Pastor Rossow writes, "at the outset I ask that people recognize that all the furor is over a post that was taken down." But the furor will now be about the post that he has just put back up there again and fervently reaffirmed. They are on that "steadfast brothers" blog, which, it seems is getting some publicity and even "standing" from the current controversy.
From this outsider's viewpoint, I don't think this is going to help things calm down very much.
« Last Edit: February 17, 2013, 04:35:28 AM by Charles_Austin »

Pastor Ted Crandall

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Re: The Public Role of the Pastor In The Community
« Reply #1459 on: February 17, 2013, 05:53:03 AM »
From this outsider's viewpoint, I don't think... 

Usually the expression "an outsider's point of view" is reserved for one that is impartial. 

 ::)

Pastor Ted Crandall

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Re: The Public Role of the Pastor In The Community
« Reply #1460 on: February 17, 2013, 06:28:50 AM »
One receives this first professional degree as the entry into full time ministry, which is what the Master of Divinity is.  Thus, with the exception of unique situations leading to an alternate route program, prospective students traditionally enter the M.Div program leading to ordination. 

Let me put on my affiliate seminary professor hat to say, "Yes, that's sort of true on paper, and that's generally the intent of the design of an MDiv degree." But the reality is that in most seminaries, plenty of students enroll in an MDiv program with little intention to be ordained, while others who are thinking about ordination enroll in other programs, at least at the beginning. Someone might enroll in an MDiv program just because the requirements of that program appear to them to be more along their interests. No doubt there are exceptions, but not many seminaries require an avowed intent to seek ordination before admitting someone to an MDiv program.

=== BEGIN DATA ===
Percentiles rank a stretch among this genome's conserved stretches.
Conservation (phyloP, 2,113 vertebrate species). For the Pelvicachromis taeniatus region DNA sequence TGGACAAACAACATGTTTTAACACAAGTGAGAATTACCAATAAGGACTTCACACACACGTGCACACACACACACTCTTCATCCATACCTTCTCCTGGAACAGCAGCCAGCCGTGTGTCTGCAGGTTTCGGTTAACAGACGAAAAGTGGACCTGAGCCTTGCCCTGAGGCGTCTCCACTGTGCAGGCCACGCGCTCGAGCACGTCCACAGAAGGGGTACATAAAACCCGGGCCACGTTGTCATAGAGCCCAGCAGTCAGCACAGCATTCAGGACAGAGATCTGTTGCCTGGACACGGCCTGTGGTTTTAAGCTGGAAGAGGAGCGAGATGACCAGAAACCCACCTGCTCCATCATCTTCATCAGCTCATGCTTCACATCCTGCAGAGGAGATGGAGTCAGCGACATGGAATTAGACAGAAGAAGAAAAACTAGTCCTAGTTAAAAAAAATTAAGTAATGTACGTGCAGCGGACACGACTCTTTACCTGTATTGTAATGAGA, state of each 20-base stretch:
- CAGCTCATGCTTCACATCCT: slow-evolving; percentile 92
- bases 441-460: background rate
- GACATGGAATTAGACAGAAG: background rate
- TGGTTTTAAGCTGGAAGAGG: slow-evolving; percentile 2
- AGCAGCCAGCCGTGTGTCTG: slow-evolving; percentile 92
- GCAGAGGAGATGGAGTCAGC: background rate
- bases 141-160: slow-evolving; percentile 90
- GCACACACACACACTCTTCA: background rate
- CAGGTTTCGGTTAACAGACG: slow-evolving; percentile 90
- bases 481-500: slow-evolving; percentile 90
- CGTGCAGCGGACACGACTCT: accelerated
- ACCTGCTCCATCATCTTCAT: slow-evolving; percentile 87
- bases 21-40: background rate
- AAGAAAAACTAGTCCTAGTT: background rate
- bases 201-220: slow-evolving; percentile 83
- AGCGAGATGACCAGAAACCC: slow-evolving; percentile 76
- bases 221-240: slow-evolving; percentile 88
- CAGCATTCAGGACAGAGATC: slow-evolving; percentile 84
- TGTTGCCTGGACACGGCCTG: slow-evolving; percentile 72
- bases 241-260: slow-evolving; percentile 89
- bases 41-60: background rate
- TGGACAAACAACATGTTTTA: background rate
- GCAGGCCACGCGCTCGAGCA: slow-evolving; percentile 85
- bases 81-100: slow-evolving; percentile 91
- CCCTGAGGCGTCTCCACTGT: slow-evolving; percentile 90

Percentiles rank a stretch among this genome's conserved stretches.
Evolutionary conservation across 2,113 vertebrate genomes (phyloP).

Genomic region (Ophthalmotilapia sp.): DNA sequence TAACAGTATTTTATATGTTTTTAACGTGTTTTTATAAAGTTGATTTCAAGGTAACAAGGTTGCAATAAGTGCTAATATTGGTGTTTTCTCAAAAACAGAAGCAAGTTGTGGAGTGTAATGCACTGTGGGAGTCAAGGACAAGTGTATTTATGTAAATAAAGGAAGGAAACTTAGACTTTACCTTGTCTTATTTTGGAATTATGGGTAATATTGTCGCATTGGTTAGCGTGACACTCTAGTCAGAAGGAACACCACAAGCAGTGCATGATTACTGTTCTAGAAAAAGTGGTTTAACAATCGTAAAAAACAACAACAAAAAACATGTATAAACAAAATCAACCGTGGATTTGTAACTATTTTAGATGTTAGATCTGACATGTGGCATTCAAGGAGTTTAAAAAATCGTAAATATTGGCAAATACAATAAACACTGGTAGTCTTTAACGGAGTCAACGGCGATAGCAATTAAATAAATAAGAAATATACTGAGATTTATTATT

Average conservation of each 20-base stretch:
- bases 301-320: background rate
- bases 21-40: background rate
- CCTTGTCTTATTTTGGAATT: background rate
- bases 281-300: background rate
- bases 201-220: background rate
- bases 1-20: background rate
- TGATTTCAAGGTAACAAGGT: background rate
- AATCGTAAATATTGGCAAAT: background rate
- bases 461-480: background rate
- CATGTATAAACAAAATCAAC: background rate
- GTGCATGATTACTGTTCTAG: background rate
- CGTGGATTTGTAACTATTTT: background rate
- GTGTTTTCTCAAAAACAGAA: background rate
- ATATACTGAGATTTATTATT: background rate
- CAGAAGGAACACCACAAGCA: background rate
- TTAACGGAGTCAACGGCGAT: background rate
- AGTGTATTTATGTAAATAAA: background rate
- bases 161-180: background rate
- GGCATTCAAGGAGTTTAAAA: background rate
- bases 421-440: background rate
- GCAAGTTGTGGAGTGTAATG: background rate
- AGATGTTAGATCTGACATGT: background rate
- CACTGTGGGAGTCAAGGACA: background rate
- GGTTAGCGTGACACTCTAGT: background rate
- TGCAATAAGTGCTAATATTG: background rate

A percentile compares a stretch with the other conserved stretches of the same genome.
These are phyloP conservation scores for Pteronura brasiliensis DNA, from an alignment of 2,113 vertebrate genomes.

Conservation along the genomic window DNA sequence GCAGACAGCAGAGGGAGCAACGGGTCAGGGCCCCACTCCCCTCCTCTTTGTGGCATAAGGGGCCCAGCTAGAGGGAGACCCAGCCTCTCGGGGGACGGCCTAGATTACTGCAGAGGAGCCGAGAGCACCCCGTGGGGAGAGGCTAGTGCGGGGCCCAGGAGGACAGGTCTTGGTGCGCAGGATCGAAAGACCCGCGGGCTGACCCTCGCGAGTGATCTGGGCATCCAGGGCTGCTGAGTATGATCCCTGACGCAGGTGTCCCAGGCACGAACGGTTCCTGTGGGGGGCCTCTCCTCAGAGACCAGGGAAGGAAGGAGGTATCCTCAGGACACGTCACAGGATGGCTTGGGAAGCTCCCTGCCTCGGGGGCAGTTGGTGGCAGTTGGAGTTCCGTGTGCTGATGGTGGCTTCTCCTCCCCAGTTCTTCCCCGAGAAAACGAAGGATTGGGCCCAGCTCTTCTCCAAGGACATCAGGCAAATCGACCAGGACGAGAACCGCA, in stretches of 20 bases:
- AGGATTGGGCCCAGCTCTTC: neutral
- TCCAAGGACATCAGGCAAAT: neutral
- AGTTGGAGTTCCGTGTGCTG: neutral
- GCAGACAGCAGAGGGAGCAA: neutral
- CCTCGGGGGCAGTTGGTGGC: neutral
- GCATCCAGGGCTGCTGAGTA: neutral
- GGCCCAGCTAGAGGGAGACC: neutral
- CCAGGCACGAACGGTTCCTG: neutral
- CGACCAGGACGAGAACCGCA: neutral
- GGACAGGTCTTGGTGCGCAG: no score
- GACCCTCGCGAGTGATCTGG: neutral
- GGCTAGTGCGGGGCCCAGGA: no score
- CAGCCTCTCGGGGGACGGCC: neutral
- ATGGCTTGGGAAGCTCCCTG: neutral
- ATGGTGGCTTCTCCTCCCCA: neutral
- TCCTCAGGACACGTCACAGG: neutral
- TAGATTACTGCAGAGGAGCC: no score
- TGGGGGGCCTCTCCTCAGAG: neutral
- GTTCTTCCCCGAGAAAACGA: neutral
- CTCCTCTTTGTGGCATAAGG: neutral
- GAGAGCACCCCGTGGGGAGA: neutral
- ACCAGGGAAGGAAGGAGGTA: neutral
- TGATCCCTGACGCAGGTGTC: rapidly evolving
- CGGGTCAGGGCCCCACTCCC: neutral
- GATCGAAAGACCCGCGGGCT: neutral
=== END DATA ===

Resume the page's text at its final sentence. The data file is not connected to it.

The seminaries of the LCMS are quite different than the ELCA. One can gain admission to the M.Div. only if the one is preparing for ordained ministry in the LCMS or a sister Synod.


What restrictions do the LCMS seminaries place on which colleges one must use to earns one's Bachelor's degree before entering seminary?

Chaplain (Admiral) Gard can speak with more authority on this, certainly, but I believe there are no restrictions regarding the source of the undergraduate degree.  Pastoral formation ideally (not always) occurs at the seminary, regardless of the foundation.  In my personal case, I entered Fort Wayne essentially a liberal Protestant with two years of undergraduate study at the University of Pennsylvania and a B.A. in psychology from Wesleyan University in Middletown, Connecticut.  "Named for John Wesley, the founder of Methodism, Wesleyan is among the oldest of the originally Methodist institutions of higher education in the United States."  (http://www.wesleyan.edu/about/uhistory.html)

Charles_Austin

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Re: The Public Role of the Pastor In The Community
« Reply #1461 on: February 17, 2013, 08:03:56 AM »
Pastor Crandall writes:
Usually the expression "an outsider's point of view" is reserved for one that is impartial. 

I comment:
Sez who?
But do you have anything to say about my observation? Am I right in saying that the Friday posting will probably cause more problems? Am I right in saying that taking down the original comments (temporarily, it seems) did not mean that they just "went away"? Do you agree that now it is time to make those comparisons and call the pastor and others to task?

Donald_Kirchner

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Re: The Public Role of the Pastor In The Community
« Reply #1462 on: February 17, 2013, 08:42:46 AM »
Pastor Crandall writes:
Usually the expression "an outsider's point of view" is reserved for one that is impartial. 

I comment:
Sez who?
But do you have anything to say about my observation? Am I right in saying that the Friday posting will probably cause more problems? Am I right in saying that taking down the original comments (temporarily, it seems) did not mean that they just "went away"? Do you agree that now it is time to make those comparisons and call the pastor and others to task?